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Algorithms are effective ways to follow and communicate instructions in both health care and cooking. These strategiesâ€”used by clinicians the same way cooks use recipesâ€”are step-by-step instructions that walk you through the evidence-based way to solve a problem or perform a task.
Algorithms are effective ways to follow and communicate instructions in both health care and cooking. These strategies—used by clinicians the same way cooks use recipes—are step-by-step instructions that walk you through the evidence-based way to solve a problem or perform a task.
Although not everything we do can or should be reduced to an algorithm, clinical challenges that should be addressed with standard approaches may have better outcomes when clinicians have algorithms to follow.
Multistep processes are common in retail health, and algorithms create a structure for care that lists the interventions that almost every patient should receive with no real reflection or discussion. The experts who create algorithms often use checklists if the approach is straightforward, but employ more comprehensive flowcharts as approaches become more complicated.
Algorithms ensure that you don’t overlook a step. Many love macaroni and cheese and make it using a boxed mix or from scratch. Even if you’ve made macaroni and cheese a hundred times, following a recipe ensures that you boil water for the macaroni before starting the cheese sauce.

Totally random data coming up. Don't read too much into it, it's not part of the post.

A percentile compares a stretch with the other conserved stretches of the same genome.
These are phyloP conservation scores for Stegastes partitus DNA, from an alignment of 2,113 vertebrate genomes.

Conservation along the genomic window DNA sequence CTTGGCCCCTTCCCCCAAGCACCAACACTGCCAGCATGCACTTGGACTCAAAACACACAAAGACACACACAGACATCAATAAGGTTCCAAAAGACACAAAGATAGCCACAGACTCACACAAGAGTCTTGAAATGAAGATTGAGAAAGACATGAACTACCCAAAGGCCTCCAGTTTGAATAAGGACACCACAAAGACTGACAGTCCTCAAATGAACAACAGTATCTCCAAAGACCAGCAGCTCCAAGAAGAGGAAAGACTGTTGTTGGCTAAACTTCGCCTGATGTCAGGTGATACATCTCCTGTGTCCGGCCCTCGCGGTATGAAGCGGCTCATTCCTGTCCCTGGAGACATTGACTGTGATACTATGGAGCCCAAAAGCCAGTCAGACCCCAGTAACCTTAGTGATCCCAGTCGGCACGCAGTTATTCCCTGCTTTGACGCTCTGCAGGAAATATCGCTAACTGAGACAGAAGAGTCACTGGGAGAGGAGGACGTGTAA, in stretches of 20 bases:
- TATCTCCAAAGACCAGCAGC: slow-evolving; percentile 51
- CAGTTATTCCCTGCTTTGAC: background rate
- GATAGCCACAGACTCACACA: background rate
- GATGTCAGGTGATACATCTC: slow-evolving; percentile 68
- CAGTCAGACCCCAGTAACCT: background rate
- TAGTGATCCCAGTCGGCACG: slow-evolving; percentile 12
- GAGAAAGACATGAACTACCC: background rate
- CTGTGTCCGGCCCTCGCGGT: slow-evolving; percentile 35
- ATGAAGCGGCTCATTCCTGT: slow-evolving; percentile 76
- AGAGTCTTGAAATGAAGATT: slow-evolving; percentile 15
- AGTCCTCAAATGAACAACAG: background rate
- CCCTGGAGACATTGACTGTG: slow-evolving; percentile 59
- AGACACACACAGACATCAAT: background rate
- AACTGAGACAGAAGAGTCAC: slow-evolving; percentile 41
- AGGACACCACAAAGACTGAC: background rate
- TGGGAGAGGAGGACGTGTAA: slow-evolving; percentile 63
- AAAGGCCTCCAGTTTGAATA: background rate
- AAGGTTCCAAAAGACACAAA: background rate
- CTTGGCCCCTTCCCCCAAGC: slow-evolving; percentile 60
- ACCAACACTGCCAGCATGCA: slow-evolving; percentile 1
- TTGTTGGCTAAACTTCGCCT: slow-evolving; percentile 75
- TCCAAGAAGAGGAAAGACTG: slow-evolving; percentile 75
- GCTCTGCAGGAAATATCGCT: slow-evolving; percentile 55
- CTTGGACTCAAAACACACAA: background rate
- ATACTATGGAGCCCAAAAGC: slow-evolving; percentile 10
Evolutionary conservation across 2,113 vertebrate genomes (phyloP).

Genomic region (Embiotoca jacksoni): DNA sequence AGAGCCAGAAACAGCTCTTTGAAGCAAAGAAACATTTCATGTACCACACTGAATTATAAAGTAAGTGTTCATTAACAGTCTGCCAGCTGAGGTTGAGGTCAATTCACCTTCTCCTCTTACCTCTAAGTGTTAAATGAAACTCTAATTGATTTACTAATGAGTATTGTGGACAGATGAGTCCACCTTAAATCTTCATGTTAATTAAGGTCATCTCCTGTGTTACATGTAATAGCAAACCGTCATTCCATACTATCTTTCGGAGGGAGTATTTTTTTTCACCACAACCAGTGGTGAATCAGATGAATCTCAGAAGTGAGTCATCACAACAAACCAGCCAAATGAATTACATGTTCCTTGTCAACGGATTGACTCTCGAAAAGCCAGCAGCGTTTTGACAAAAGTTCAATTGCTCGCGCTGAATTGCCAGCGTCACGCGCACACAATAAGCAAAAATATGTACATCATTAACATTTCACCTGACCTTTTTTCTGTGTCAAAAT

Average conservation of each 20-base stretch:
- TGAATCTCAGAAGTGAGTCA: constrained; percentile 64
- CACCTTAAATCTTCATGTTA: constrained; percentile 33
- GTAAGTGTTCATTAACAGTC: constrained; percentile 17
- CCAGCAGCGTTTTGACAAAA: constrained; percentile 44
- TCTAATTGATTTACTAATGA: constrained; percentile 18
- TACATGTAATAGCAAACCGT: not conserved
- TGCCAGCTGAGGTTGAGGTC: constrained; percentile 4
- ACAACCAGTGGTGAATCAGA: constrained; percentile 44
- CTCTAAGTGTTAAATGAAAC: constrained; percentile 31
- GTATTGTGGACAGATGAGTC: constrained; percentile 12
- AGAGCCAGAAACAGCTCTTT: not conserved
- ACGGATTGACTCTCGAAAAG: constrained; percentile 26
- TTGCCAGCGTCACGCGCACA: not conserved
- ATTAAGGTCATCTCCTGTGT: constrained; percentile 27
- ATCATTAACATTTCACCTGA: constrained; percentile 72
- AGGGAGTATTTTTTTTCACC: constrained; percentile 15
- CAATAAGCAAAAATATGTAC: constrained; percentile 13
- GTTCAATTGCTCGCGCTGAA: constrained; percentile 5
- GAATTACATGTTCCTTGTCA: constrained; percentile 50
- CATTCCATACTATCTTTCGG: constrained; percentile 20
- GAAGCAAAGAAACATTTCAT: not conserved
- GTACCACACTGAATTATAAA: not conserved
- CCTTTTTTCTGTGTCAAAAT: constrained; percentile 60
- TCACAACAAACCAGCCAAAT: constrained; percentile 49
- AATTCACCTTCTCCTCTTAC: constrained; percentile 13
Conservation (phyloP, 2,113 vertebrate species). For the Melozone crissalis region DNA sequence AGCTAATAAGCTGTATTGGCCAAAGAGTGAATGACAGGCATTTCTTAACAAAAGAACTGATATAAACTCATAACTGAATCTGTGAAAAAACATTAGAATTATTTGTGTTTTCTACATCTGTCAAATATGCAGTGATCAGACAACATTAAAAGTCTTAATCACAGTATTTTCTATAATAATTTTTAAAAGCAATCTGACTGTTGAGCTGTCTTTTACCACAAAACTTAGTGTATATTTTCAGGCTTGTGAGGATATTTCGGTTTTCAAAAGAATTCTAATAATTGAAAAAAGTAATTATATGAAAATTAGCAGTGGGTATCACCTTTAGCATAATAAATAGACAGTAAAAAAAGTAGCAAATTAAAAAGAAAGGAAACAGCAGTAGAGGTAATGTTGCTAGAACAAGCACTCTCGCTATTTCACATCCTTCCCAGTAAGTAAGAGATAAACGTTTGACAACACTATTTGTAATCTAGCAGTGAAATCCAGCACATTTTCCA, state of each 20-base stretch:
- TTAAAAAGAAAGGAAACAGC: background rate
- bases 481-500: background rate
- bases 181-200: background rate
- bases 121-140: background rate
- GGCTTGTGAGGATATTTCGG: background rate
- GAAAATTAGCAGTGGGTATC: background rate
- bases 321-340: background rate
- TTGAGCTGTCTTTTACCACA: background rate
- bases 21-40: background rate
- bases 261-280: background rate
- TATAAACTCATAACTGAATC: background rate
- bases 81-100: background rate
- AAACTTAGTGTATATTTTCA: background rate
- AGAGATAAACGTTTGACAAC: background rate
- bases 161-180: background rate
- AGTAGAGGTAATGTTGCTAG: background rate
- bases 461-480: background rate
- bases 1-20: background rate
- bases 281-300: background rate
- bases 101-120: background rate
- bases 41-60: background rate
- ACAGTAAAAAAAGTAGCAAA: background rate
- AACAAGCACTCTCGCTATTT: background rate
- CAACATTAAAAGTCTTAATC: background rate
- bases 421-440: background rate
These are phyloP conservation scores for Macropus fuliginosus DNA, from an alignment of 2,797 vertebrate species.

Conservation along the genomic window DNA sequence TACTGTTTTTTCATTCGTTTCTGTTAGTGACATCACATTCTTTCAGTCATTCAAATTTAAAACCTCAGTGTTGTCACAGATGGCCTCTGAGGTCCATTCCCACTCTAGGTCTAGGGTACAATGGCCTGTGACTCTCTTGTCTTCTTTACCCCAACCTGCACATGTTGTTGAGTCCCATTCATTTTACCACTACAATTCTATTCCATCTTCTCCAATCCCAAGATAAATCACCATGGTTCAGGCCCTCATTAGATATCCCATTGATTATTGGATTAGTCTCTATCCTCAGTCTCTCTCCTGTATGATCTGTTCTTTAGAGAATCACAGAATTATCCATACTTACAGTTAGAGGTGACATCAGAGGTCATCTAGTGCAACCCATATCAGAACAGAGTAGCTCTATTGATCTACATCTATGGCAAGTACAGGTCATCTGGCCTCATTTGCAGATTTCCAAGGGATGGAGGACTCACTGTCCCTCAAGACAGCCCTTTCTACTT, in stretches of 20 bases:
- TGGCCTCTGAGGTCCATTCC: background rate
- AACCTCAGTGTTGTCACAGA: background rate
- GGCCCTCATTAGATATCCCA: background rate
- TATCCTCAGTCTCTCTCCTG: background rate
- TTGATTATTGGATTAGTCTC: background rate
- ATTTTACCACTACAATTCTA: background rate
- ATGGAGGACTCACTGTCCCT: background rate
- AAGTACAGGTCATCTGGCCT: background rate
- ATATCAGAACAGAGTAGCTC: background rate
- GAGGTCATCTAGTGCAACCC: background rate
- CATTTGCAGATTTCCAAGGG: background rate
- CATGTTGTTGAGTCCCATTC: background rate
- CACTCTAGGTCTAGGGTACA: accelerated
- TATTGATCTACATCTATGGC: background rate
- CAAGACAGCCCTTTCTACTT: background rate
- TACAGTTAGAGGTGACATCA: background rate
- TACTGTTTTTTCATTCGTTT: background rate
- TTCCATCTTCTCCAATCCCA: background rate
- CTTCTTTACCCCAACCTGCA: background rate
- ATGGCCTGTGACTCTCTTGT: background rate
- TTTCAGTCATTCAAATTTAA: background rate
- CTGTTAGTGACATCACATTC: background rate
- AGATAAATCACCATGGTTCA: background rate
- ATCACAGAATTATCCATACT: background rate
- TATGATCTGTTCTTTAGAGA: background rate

The same is true when working in a retail health. You may have assessed patients who have diabetes 100 times (eg, taking vitals, reviewing glycemic control, checking adherence, determining their level of understanding, and looking for complications,), but a number of tasks will compete for your attention during the patient’s visit. This is especially true if the patient is in pain, has comorbidities, is coping poorly with an acute illness, or is just generally a poor communicator.
An algorithm will remind you to take the opportunity to educate, conduct motivational interviews, and ask specific questions. Following step-by-step instructions can minimize errors.
In health care, the most common algorithms employed in retail health are most likely for diabetes and asthma. For example, many retail clinicians like to refer to the the American Association of Clinical Endocrinologists/American College of Endocrinology’s Comprehensive Diabetes Management Algorithm.
Algorithms vary in complexity from simple to more visual and colorful. Consider making your own algorithms or modifying existing documents when you see certain conditions frequently (eg, lactose intolerance) or seasonally (eg, swimmer’s ear).
Additionally, your organization may have specific requirements (Did you check that diabetic patient’s immunization record? Offer smoking cessation help?) or paperwork requirements. You can incorporate these into your algorithms.
However, all algorithms need to be easy and short. Bear in mind the following concerns about algorithms:
· Algorithms should never replace sound clinical judgment.
· Often, algorithms address large populations, rather than specific populations, so retail clinicians may want or need to modify established algorithms. If clinicians see a large number of patients from a specific cultural group, knowing their related health habits and incorporating nuances into your algorithm will improve the care you deliver.
Various health care systems have additional requirements (eg, clinical, screening, paperwork). Incorporate these requirements into your algorithm.